Even veteran attorneys like Benjamin Crump describe getting police body camera footage as “daunting.”
When Ronald Greene died at the hands of police, body cam footage was never meant to be seen.
In May 2019, troopers stopped Greene for a traffic violation near Monroe, Louisiana, and at the time, said the 49-year-old Black man fled and resisted arrest.
Lt. John Clary of the Louisiana State Police arrived at the scene moments after troopers physically restrained Greene by punching and stunning him. But Clary denied to investigators that there was body camera footage of Greene’s arrest. John Peters, another state trooper present during Greene’s final moments, allegedly issued the following warning, according to a judge on the case:
“Don’t send the videos unless the [DA] asks for it.”
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The public remained unaware of the videos for two years until the Associated Press obtained and published them.
Body camera footage has long been touted as an essential accountability tool in police reform. From Louisiana to Tennessee to Wisconsin, there have been high-profile cases of Black people harmed, mistreated, or killed at the hands of police, where body camera footage was withheld from the public.
“It has been daunting,” renowned civil rights attorney Benjamin Crump said in an interview with theGrio. “It’s very difficult in most states to get video released. They hide behind these oppressive laws that say, ‘Well until we finish the criminal investigation, we won’t release the video.’ And then they just string along the investigation for months, sometimes years. By the time they release the video, everybody’s swept your loved one under the rug.”
Crump noted the negative impact these delays have on Black families.
“It’s heartbreaking because the family knows that there’s evidence out there that would tell us truthfully what happened to my son or what happened to my daughter, to my loved one,” Crump told theGrio, who compared Greene’s death to the killings of George Floyd and Tyre Nichols. “But they hide behind these technical legal legalities to never release that video until you feel worn down and just defeated.”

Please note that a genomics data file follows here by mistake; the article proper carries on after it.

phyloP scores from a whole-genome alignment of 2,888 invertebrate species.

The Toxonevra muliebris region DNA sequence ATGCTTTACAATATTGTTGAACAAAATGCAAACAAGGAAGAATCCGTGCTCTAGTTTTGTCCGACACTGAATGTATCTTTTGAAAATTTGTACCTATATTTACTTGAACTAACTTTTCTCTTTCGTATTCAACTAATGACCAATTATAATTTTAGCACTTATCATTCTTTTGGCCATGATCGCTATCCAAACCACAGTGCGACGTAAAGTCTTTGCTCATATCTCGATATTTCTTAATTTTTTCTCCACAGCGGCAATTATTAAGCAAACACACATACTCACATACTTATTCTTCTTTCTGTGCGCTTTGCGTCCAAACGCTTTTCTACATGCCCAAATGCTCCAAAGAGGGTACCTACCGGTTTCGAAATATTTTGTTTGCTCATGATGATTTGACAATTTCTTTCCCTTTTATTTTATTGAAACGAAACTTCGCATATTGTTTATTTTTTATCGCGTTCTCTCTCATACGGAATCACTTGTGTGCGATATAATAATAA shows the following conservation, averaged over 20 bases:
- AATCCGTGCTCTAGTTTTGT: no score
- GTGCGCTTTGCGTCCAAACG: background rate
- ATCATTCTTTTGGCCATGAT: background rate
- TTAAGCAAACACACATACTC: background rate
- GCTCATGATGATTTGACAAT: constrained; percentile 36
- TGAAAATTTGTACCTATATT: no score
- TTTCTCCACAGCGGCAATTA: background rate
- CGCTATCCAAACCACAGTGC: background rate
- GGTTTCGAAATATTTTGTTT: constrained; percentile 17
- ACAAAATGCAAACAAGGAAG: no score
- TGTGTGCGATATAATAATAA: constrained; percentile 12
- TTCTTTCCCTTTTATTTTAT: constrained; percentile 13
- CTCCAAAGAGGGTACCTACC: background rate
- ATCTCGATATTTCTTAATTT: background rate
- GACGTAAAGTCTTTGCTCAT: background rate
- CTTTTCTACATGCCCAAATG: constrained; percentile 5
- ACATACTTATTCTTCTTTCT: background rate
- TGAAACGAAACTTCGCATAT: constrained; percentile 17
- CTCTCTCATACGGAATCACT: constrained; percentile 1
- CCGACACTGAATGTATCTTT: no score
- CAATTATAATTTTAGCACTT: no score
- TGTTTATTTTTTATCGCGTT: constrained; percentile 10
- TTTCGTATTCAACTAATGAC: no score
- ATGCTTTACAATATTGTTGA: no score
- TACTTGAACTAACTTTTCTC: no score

Body camera footage published by the Associated Press shows that state troopers beat, tased, and pepper-sprayed Greene, pulling him out of his car, dragging him by his ankles, leaving him with blood pouring out of his head onto his brown forehead, staining his green T-shirt.
“I’m scared!” Greene screams on video not long before he eventually slumps with his hands handcuffed behind his back. When Clary, the highest-ranking officer on the scene, first arrived, another officer signaled that the lieutenant’s body-worn camera was filming, resulting in Clary shutting it off. According to documents reviewed by CBS News, as Greene’s head slumped, troopers didn’t make efforts to reposition his head to ensure he could breathe clearly for six minutes. Paramedics testified that Greene was dead when they arrived.
Allegations of a police coverup only gained steam once the body camera footage was compared with what police say happened.